It's not exactly a paradox, but still. The sports that offer the least to the uninitiated spectator often inspire the best writing. This is true of baseball, and it is also true of boxing. For all its gut-level thrills—smack! wham! pow!—it is an art largely hidden from its audience. Those years of gymwork on footwork and misdirection, those ring strategies, become apparent only in their results—the boxers get hit or don't, go down or don't. It is too fluid, too unadorned, to be easily appreciated. You get it? Boxing's too subtle for you.
What there is to say is almost always human. Local writer and former WW columnist Katherine Dunn, in One Ring Circus (Shaffner, 248 pages, $16.95), her new collection of boxing essays, is not a living-room tactician articulating the sport's play-by-play, its rope-a-dopes and bolo punches. What Dunn is—as in her 1989 novel Geek Love, for which she is best known—is a keenly attuned and empathetic observer of personality, and an unabashed partisan in her search for the humanity beneath the spectacle. She is also a nimble stylist, a craftswoman versed well beyond sports journalism's usually limited toolbox. That is to say, she's among the best boxing writers around.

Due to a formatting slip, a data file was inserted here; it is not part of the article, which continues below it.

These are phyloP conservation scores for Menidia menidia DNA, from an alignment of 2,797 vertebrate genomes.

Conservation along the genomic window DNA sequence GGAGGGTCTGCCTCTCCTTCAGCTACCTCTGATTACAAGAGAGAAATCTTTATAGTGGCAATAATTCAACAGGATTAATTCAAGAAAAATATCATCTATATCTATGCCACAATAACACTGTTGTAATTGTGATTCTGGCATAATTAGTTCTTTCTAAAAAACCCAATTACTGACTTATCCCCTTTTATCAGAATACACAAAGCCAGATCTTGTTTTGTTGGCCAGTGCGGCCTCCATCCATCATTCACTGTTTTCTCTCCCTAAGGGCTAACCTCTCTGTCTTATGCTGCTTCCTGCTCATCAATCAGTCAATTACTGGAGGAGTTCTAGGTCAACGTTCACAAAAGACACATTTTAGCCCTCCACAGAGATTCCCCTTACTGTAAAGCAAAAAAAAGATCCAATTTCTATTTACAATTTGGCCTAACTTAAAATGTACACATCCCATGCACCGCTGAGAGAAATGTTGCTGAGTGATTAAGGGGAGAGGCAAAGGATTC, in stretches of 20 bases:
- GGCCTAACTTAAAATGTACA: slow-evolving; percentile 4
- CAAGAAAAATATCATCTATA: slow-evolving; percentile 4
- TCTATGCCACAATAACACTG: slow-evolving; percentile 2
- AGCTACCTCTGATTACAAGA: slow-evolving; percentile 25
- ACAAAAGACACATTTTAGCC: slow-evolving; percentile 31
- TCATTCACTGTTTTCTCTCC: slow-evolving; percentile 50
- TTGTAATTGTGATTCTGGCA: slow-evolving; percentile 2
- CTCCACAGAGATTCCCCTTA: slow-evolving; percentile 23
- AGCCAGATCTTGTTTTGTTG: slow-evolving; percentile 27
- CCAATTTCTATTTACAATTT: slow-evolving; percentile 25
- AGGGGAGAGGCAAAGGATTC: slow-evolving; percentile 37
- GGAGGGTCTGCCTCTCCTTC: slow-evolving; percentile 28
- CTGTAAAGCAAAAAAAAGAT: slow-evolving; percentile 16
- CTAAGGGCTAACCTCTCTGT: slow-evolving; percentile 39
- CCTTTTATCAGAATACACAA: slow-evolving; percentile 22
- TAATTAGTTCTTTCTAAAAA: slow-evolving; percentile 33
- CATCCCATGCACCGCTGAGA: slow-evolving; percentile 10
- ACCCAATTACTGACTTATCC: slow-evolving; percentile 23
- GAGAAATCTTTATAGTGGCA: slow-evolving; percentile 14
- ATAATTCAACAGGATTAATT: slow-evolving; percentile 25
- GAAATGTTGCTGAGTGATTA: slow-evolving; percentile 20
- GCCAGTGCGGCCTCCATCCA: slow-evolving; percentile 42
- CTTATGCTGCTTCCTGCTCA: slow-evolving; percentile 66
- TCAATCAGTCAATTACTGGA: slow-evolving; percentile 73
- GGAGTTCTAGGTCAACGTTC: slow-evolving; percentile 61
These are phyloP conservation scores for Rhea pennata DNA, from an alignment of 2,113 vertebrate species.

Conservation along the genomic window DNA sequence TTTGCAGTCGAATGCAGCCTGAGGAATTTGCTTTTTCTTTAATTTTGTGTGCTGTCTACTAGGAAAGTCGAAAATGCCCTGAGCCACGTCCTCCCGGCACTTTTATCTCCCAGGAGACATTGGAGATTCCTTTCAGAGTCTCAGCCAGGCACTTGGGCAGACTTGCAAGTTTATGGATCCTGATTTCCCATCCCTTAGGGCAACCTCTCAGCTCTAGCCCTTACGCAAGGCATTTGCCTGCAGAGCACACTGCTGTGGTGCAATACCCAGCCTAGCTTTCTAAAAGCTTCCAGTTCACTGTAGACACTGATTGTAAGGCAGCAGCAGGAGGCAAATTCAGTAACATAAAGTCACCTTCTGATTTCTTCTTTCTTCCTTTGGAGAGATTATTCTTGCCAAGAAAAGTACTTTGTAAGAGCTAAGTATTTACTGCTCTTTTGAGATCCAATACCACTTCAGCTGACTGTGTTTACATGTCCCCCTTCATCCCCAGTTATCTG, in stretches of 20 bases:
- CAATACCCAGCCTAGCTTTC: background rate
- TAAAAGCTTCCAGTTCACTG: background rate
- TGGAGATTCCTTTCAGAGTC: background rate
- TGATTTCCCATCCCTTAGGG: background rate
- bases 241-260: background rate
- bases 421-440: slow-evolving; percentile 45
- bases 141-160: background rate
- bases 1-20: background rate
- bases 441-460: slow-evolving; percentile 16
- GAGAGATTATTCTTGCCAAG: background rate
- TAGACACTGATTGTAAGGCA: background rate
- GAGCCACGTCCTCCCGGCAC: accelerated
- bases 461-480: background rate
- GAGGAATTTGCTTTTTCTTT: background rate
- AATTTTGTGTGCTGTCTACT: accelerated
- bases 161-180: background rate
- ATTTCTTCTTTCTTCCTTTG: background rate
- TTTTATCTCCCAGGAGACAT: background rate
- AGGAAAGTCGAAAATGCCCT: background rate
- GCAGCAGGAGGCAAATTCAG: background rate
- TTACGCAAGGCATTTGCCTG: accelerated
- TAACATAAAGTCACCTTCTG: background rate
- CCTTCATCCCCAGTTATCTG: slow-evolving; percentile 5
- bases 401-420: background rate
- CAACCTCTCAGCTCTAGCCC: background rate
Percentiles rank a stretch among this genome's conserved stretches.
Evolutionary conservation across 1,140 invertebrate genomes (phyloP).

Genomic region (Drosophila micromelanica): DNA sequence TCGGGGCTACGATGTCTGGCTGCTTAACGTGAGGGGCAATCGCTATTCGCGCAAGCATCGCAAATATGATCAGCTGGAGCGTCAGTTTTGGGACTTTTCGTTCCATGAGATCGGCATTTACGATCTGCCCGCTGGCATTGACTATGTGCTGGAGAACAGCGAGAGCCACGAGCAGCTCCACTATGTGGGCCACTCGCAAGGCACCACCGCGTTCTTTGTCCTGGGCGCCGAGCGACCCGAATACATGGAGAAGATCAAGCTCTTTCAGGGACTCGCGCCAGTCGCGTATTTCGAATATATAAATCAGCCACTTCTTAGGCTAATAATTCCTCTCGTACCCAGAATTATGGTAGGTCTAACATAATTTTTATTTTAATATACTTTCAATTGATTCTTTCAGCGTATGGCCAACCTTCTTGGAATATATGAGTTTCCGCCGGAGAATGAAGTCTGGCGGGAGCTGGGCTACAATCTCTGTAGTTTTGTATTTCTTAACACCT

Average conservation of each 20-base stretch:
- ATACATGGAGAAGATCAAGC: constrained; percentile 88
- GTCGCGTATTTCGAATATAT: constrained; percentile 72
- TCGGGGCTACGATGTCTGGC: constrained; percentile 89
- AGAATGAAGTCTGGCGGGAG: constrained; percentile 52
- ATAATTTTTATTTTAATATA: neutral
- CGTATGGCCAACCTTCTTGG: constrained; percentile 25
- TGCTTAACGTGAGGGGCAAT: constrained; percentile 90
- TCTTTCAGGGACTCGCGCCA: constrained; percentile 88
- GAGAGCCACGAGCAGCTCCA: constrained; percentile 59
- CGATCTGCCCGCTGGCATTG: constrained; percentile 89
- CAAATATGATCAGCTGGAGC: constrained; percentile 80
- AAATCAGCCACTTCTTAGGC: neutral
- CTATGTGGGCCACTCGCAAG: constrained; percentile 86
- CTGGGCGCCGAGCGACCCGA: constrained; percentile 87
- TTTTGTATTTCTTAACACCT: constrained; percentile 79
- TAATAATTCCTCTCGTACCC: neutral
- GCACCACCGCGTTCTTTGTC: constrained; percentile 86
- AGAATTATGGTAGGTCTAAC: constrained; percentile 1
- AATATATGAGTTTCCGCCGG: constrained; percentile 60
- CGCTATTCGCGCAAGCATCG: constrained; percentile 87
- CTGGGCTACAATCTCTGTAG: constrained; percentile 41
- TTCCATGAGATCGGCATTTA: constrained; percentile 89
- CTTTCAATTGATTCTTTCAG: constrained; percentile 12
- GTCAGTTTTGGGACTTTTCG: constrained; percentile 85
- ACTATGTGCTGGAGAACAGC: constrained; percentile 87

These essays are mostly from the 1980s and 1990s, and a good number of them were actually first published in WW, during Portland boxing's early-'80s heyday. So the fighters she describes are no longer active; their value is in the stories themselves, and in the telling. Thus her profiles of bad-boy druggie Johnny Tapia or the preternaturally decent Alexis Argüello are sympathetic visions of extreme humanity. Two of the best pieces feature the sport's eternal stars in contrarian light: One offers only grudging praise of a Sugar Ray Leonard that Dunn thought to be a cheap-shot artist, and another provides vigorous defense of Tyson, America's "boogeyman," in the infamous Holyfield ear-biting incident.
For nonfans of boxing—count this writer among them—perhaps the most interesting parts of the book are those that provide context for the sport as a whole. Three of the essays here concern female boxing's long-denied legitimacy; others examine boxing's role as an upbringer of city youth, the warrior's ritual of taping their delicate hands, and the place of the boxing gym as a haven where "men are allowed to be kind to one another." Despite its pre-Ultimate Fighting place in the media imagination as the country's uniquely brutal sport, Dunn (with the appropriate nod to A.J. Liebling), knows boxing as "a deliberate science, opposite of the scared, mad frenzy we associate with back-alley brawls." Leaving aside, of course, the sprays of blood she's had to wipe off her notebook at ringside—despite hackneyed metaphor, only the softest of heads actually think boxing is ballet.
Katherine Dunn reads from
at Powell's City of Books, 1005 W Burnside St., 228-0540. 7:30 pm Wednesday, May 13. Free.